When I am not eating, enjoying an espresso at a local café, reading a book at La Guingette (a local bar on the river that everyone goes to) or attending class (of course!), I have enjoyed exploring the numerous things to do in the city and its beautiful surrounding area. During the short time I have been here, I have visited La Musée des Beaux Arts, the Église (church) de St. Martin, and have taken a 20km bike ride to the Chatêaux de Villandry with my Swiss friend, Lara. There, we spent the afternoon exploring the surrounding French country side, strolling through the marvelously landscaped castle grounds, and enjoying a typical French lunch of a baguette, meats, and various cheeses.

The city of Tours is beautiful, charming, and has seemed to make a personal connection with me where each morning I walk along the sun soaked, tree lined, Grand Boulevard that makes me seem moreso like I am at home than just visiting. Further, I have begun to adapt to the little English that I hear whilst strolling through the city and am starting to be able to pick up French conversations when I am walking. It is crazy how much easier it is to understand and speak a language when everyone around you speaks it.  My teachers at the Institut are some of the most exciting people I have ever met, especially my teacher Paula.  Paula encourages mistakes and allows her students to form a personal connection with her and the other kids in the class. It is because of her that I have met people from all over the world, united by a common interest in learning French.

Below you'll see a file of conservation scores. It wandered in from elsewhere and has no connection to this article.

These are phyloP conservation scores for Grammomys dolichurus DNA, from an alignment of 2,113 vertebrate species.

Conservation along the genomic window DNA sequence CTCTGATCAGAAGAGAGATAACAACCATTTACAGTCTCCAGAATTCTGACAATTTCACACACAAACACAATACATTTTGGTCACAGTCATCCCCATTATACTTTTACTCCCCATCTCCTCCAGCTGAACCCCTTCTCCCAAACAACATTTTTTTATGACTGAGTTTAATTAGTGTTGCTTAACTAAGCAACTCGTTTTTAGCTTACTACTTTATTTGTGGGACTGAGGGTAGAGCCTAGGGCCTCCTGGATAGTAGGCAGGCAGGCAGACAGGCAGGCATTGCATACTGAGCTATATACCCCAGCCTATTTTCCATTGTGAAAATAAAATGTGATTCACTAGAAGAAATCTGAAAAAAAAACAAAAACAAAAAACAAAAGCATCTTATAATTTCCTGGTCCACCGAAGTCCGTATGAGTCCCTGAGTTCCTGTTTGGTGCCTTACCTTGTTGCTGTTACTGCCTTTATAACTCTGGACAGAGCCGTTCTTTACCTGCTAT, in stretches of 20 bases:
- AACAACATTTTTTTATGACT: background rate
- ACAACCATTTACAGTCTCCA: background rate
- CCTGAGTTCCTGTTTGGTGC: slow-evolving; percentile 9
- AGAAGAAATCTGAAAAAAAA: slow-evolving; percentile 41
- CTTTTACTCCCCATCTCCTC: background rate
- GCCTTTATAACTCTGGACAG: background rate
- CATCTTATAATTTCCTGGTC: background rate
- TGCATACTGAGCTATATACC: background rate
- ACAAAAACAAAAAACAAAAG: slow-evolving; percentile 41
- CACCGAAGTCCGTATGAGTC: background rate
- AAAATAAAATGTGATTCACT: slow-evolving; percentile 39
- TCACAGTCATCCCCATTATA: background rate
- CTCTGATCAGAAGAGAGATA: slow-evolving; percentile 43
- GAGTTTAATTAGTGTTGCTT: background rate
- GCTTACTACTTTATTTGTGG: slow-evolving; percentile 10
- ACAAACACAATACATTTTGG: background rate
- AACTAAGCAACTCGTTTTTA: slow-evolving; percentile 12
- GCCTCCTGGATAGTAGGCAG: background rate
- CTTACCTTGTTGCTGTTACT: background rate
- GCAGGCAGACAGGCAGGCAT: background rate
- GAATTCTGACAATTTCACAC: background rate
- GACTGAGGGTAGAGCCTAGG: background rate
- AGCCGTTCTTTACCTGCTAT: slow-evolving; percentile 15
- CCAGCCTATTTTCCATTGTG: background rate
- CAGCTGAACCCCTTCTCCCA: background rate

While writing this, I am sitting at a local café on the river taking a break from reading a book that is way above my level and I am realizing that things are not as clearly or eloquently put as I wish I could describe them.  Yet, in a way, that has been the way I have spent my first week here. It has not been without error or like a scene out of a movie. In fact, there have been struggles with having to explain myself in a language that is not my native tongue and moments of frustration when I feel that I am not being understood correctly. But, to me, that is what I have found is the beauty of this experience – being okay with being uncomfortable. Instead of going to a café and asking if they speak english, I try to place all of my orders in French and, when out with my friends, we attempt to speak French with each other, even when all of us understand English. This experience has been about placing myself in a culture that is unlike my own and learning to embrace all of the hours I have spent lost in the city, the conversations I wish had gone differently, and adapting to doing things that are different than have always been done.

Bien à tous!